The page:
Force criticised over major crime
SUFFOLK'S top policeman has admitted he is disappointed after inspectors deemed the force's ability to tackle major crime as “poor”.Her Majesty's Inspectorate Constabulary (HMIC) awarded Suffolk police good or fair ratings in 20 out of 23 categories during its 2005/06 assessment.
By Danielle Nuttall
SUFFOLK'S top policeman has admitted he is disappointed after inspectors deemed the force's ability to tackle major crime as “poor”.
Her Majesty's Inspectorate Constabulary (HMIC) awarded Suffolk police good or fair ratings in 20 out of 23 categories during its 2005/06 assessment.
But it outlined three areas of concern, including serious and organised crime and the force's “lack of resilience to deal with major crime”.
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Inspectors also considered Suffolk police's protection of vulnerable people “poor”, expressing concern with the workload of some public protection officers dealing with serious and sex offenders in the community.
Chief Constable Alastair McWhirter said: “It must be recognised that this report is somewhat dated, as it deals with our performance up to the end of March this year. As such, we have already done a lot of work on the areas of improvement.
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“However, it is still disappointing to get 'poor' grades, particularly in the area of protecting vulnerable people where a huge amount of work and investment has already been put into supporting vulnerable people and the force either met or exceeded all but one of the criteria in this category.”
The inspection, which was carried out on all 43 forces in England and Wales, found seven areas in Suffolk which had improved in comparison to previous years. There were two areas where the situation had declined and a further 12 which were considered stable.
The report also highlighted the success of the constabulary's Suffolk First For You initiative, which aims to make Suffolk the safest place to live and ensure good quality service.
But in its handling of critical incidents and major crime, the HMIC said the force suffered from a lack of a dedicated Major Investigation Team, which led to staff being taken off frontline duties to investigate these areas.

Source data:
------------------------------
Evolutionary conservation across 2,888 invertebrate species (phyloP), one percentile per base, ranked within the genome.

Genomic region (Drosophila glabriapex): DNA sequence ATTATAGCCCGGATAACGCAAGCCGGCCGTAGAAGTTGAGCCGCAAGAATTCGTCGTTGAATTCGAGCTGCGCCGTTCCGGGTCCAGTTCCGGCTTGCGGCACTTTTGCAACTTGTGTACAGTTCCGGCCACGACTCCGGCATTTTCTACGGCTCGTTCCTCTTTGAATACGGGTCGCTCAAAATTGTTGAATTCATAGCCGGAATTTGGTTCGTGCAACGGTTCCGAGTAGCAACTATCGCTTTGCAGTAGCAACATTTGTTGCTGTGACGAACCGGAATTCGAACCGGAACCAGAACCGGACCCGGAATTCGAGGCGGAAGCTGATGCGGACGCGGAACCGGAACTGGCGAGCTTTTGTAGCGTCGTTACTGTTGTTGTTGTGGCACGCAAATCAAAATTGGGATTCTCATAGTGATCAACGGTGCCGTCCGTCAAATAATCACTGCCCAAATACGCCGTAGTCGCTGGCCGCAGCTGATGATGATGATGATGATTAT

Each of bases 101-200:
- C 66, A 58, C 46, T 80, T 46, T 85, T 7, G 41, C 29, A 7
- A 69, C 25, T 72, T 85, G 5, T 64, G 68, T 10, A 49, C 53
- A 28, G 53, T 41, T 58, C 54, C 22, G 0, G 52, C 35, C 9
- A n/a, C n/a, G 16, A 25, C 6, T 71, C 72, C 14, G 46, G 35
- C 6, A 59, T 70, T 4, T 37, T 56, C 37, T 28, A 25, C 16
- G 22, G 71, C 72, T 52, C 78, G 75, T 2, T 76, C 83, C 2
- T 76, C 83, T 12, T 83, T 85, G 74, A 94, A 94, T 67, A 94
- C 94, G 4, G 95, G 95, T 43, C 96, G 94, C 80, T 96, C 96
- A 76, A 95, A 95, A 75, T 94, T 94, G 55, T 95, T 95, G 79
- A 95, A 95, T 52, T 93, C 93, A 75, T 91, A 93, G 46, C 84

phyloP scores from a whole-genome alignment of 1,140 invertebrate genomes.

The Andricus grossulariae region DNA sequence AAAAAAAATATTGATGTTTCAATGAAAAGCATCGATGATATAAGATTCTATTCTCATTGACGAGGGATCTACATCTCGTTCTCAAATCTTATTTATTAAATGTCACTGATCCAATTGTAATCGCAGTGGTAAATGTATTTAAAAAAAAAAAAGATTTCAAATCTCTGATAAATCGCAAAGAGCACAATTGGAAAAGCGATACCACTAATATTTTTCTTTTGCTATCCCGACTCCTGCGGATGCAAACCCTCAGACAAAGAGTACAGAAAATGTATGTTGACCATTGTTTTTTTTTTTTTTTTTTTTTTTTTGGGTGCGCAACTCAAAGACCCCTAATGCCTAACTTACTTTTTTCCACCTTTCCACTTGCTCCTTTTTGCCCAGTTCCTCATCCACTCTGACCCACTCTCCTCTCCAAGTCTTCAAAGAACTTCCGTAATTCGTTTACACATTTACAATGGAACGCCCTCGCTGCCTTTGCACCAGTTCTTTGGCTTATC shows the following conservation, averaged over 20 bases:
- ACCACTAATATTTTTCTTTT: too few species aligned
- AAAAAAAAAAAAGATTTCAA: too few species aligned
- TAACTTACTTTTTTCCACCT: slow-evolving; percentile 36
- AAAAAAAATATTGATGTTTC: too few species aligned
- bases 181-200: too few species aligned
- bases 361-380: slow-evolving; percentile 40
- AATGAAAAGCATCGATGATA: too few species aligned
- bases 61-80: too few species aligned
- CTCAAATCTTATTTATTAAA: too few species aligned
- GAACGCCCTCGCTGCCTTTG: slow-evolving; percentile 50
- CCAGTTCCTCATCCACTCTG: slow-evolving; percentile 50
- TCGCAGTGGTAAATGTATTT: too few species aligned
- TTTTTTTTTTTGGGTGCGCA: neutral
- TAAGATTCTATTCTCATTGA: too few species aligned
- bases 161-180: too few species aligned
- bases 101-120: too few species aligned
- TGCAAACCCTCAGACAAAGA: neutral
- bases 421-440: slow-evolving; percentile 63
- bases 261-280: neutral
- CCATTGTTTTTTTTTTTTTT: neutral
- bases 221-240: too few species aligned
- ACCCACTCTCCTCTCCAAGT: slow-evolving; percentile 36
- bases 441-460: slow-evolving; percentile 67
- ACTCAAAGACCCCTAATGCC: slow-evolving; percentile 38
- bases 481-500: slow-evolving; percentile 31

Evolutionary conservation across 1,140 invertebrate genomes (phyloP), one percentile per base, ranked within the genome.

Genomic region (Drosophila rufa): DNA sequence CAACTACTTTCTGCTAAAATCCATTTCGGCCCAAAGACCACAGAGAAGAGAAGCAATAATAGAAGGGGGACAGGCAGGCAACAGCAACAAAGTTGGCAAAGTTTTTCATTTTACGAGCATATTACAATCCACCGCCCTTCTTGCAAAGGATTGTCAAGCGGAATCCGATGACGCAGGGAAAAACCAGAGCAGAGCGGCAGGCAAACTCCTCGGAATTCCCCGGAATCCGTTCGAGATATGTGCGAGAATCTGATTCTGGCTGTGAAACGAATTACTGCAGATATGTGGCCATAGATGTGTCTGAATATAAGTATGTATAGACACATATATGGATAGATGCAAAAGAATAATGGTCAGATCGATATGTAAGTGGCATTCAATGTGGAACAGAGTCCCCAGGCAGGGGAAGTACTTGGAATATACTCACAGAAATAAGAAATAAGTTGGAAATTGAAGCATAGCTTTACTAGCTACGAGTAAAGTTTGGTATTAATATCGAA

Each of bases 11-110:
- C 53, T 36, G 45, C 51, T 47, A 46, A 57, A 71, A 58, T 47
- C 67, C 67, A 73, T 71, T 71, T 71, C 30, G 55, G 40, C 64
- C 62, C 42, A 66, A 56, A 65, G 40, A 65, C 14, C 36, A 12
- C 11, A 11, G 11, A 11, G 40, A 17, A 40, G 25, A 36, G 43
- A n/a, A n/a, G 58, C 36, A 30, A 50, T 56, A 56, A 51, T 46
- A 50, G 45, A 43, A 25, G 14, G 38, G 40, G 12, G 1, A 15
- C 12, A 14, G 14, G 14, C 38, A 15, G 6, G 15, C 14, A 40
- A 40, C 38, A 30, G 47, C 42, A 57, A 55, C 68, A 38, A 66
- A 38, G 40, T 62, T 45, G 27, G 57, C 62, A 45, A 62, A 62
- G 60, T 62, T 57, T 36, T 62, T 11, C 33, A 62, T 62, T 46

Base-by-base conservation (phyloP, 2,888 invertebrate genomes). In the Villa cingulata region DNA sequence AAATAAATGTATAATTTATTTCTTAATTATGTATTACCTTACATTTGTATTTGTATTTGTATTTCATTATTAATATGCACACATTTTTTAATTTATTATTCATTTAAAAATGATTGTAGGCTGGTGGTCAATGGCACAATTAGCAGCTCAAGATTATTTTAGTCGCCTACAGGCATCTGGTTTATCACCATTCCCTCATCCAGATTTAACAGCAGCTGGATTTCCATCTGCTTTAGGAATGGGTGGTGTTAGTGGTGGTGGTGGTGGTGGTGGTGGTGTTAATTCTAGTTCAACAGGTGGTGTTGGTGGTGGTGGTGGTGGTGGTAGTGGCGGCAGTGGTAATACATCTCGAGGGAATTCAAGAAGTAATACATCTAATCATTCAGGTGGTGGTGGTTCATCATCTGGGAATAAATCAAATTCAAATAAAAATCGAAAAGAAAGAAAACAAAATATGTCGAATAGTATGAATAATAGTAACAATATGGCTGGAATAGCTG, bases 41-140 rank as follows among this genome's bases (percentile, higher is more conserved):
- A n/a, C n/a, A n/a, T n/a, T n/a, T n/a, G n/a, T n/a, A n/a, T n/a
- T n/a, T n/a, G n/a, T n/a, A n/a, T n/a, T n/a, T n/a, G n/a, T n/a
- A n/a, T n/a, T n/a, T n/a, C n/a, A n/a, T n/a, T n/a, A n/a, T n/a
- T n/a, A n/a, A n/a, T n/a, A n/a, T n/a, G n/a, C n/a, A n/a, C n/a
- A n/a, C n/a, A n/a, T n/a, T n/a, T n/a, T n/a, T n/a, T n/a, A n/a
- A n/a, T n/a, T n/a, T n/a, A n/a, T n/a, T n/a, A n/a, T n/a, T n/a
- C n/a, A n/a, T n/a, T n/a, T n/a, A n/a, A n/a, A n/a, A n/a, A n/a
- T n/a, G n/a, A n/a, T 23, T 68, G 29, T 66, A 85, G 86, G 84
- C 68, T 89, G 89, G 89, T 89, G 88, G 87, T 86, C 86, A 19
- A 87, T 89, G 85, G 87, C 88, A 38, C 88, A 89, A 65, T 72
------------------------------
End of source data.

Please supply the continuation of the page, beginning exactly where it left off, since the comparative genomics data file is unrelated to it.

Suffolk police has already submitted a proposal to the police authority to establish a Major Incident Team but this would have financial implications for the force.
The report recognised the force delivered good results in some areas of serious and organised crime, such as cheque and credit card fraud, but it was concerned about the limited surveillance and technological support resources.
Inspectors also recognised the newly-created Victim Care Centres had substantially enhanced the quality of care to vulnerable victims. However, the poor grading in this category was due to the workload of key public protection officers dealing with serious offenders.
The constabulary said there had been considerable investment in the way vulnerable people were dealt with and further work was now being carried out in relation to the management of sex offenders.
Mr McWhirter said: “This is a positive report, which underlines the commitment and good work of the officers and staff of Suffolk Constabulary to keeping their county safe.
“The vast majority of our work has been graded as good or fair and, importantly, it has also shown that our performance is either improving or stable in most of the categories. So we are continuing to build on first class performance of previous years.
“The report acknowledges our success in making Suffolk one of the safest counties in the country. However, we must not be complacent.
“The report is extremely useful. It has made some good points in highlighting areas of improvement. In many of these, we have already made the recommended changes as part of our commitment to continuously improve the service we offer local people.”